The long-term goal of this project is to develop a high-throughput technology that can characterize covalent protein and DNA modifications (""""""""adducts"""""""") induced by reactive carcinogens on a global basis with high sensitivity and specificity. Virtually all carcinogens, even the most inert, either contain an electrophilic center or undergo some level of oxidative metabolism to form reactive electrophiles. DNA and protein adducts are the products of the chemical reaction of such electrophiles with nucleophilic sites within these macromolecules. DNA adduction (including methylation and oxidative changes) has been widely implicated in mutation and carcinogenesis, while protein adducts (i.e., post-translational modifications) may have indirect roles in the mechanism of carcinogenesis if they involve DNA-related proteins or increase the rate of tumor promotion. In addition, such adducts are being explored as short- term, long-term, and/or cumulative markers of exposure to carcinogens. Current methods of adduct quantitation are expensive, highly chemical-specific, and labor-intensive. A technology for rapid and comprehensive profiling of macromolecular adduction in human subjects would be an important tool for carcinogen exposure and health risk assessment. This exploratory/developmental application proposes a proof-of-concept study to adapt three recently developed technologies, i.e., combinatorial chemical synthesis, antibody phage display, and microarray technology in a system to rapidly profile blood protein adducts of two important classes of carcinogens. Libraries of adducted peptides will be created to mimic structures formed in vivo in humans exposed to carcinogens. Adduct-specific scFv probes will be selected by screening with phage display libraries and validated with human blood specimens in an ELISA system. Results of ELISA-based adduct quantitation will be compared to those from conventional mass spectrometry-based analysis of blood protein adducts. If the proposed proof-of-concept studies are successful, expanded funding will be sought to develop a microarray-based global adduct detector for screening blood specimens from individual subjects. It is anticipated that the technology developed in this project will have wide applications for carcinogen exposure assessment, biomarker discovery, clinical diagnosis, and assessment of cancer treatment efficacies.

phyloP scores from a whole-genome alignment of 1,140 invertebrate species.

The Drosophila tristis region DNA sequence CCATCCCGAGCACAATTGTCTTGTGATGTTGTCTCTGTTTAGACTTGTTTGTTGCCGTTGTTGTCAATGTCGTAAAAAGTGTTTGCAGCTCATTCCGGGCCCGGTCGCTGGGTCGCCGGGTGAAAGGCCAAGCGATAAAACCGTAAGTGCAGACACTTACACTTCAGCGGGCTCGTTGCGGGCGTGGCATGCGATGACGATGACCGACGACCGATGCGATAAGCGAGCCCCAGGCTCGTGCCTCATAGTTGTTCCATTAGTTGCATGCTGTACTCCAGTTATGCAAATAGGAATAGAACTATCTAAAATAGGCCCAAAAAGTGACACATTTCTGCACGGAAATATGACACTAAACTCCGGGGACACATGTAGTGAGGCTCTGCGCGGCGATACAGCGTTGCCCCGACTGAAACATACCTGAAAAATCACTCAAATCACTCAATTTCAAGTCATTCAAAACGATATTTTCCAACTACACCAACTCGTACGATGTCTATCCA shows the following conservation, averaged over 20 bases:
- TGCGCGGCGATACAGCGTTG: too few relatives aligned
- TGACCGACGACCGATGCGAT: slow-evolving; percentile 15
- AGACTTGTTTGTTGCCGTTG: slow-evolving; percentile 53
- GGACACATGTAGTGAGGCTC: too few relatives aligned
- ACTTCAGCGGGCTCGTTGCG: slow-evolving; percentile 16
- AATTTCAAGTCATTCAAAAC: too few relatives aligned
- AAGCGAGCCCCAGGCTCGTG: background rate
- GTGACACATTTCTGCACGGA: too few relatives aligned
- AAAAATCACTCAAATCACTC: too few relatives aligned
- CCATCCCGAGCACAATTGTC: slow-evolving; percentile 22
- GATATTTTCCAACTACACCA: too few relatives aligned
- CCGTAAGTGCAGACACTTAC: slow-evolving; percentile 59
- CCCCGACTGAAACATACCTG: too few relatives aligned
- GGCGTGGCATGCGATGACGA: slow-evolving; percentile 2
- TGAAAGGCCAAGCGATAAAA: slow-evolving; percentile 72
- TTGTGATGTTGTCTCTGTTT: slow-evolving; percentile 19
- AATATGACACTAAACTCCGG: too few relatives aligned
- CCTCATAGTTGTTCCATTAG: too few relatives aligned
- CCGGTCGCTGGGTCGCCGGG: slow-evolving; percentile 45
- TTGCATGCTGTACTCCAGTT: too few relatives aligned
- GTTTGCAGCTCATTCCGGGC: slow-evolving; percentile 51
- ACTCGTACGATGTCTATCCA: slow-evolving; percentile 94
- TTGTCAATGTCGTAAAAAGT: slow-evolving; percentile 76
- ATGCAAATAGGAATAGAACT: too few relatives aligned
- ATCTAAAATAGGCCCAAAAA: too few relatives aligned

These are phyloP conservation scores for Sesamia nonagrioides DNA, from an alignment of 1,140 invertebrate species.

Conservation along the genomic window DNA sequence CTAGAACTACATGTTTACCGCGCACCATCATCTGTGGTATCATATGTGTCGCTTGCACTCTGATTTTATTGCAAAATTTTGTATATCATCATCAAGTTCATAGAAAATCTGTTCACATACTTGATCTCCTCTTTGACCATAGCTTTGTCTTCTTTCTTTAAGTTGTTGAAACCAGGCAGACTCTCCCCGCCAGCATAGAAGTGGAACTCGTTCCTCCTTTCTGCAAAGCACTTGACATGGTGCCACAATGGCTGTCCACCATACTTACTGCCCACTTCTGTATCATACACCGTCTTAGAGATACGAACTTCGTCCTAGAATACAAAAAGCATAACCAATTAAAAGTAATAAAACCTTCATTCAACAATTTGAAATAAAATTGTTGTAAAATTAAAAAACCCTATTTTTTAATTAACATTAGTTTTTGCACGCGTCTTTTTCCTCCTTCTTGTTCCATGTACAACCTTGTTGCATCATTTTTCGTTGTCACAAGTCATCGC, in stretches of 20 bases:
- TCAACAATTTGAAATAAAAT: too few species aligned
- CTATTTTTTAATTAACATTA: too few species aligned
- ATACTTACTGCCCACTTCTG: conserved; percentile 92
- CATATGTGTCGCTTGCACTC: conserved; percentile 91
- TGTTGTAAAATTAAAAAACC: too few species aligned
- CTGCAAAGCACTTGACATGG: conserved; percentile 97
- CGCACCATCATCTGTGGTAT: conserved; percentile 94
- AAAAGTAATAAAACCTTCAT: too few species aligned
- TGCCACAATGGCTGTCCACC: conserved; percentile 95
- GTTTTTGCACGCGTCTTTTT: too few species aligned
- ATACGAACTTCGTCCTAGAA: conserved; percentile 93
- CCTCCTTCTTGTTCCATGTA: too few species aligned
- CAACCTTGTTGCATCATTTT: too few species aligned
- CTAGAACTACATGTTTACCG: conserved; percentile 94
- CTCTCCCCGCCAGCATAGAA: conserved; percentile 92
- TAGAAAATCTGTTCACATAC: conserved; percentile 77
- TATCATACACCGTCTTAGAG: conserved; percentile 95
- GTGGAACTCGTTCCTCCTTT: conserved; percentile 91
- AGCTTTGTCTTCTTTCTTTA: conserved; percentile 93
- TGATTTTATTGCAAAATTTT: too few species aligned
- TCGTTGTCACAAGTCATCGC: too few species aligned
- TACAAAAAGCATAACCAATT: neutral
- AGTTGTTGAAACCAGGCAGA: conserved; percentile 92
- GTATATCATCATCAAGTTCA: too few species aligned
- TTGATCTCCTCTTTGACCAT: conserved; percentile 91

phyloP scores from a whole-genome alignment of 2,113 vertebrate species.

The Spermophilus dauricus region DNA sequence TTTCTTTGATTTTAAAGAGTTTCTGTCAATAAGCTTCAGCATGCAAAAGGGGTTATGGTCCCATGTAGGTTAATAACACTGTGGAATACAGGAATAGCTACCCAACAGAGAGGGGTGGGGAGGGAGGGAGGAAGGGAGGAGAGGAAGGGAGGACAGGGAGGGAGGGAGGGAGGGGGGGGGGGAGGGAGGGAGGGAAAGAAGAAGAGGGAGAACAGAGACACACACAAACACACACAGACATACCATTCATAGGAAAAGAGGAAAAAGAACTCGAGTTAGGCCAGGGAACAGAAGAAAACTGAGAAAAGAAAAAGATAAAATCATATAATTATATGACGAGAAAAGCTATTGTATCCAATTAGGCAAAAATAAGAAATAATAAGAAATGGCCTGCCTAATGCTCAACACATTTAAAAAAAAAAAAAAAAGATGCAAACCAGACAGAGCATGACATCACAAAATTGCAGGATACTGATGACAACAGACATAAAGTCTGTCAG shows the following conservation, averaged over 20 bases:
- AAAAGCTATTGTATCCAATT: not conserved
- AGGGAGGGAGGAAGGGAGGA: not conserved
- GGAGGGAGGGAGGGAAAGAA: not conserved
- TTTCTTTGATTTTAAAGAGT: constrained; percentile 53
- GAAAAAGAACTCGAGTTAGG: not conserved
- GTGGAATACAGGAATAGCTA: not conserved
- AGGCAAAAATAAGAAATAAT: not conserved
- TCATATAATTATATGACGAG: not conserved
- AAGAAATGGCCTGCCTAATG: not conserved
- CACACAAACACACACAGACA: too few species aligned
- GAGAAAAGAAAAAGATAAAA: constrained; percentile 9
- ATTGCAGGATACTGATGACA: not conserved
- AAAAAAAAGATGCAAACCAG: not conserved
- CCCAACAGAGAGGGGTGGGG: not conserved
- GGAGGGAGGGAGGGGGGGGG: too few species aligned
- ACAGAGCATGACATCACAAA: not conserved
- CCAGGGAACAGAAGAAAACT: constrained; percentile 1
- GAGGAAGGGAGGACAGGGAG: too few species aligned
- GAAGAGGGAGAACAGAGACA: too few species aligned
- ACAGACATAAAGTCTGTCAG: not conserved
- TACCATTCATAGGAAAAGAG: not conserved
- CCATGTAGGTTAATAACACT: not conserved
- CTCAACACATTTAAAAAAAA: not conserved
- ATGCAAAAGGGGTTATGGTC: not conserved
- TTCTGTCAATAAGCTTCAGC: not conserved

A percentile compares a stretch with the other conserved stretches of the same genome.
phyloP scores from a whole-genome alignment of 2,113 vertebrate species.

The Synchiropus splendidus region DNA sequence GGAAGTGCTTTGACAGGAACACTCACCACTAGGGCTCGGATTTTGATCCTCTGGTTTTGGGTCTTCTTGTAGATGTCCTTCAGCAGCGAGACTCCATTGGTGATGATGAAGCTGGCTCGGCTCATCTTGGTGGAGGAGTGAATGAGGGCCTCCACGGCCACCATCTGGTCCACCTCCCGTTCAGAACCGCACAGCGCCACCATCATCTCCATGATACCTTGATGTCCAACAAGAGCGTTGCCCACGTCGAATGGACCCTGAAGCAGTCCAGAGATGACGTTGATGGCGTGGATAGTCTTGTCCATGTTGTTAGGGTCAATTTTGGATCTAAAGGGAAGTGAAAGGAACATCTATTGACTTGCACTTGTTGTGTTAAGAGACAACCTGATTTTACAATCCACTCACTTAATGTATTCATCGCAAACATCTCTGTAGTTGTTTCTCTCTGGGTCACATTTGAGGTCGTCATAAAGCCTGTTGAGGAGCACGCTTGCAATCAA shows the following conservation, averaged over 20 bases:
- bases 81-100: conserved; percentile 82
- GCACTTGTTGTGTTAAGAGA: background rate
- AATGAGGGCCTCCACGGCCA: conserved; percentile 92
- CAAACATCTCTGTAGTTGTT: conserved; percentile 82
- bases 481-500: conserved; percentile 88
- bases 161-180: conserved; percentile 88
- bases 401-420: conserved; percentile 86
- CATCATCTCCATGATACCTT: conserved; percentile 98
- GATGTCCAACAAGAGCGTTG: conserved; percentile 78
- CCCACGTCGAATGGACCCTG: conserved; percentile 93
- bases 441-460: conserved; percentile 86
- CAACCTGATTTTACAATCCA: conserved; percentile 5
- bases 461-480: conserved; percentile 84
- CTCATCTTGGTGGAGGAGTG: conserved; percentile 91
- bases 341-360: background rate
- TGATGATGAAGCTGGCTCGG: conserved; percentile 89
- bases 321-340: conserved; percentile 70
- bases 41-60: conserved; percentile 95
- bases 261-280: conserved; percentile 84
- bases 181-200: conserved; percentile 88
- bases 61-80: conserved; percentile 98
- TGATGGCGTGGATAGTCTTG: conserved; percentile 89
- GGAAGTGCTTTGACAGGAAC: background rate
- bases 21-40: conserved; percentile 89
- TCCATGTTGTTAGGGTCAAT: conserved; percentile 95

Many environmental carcinogens are able to chemically react with proteins and DNA in the body to form products called adducts. These reaction products can be critical to the occurrence of cancer, or, alternatively, they can provide information on a person's exposure to these carcinogens. We propose to develop a rapid, reliable system to detect and measure these adducts in human specimens on a global basis, a technology that would be an important tool for carcinogen exposure assessment, clinical diagnosis, and assessment of cancer treatment efficacies.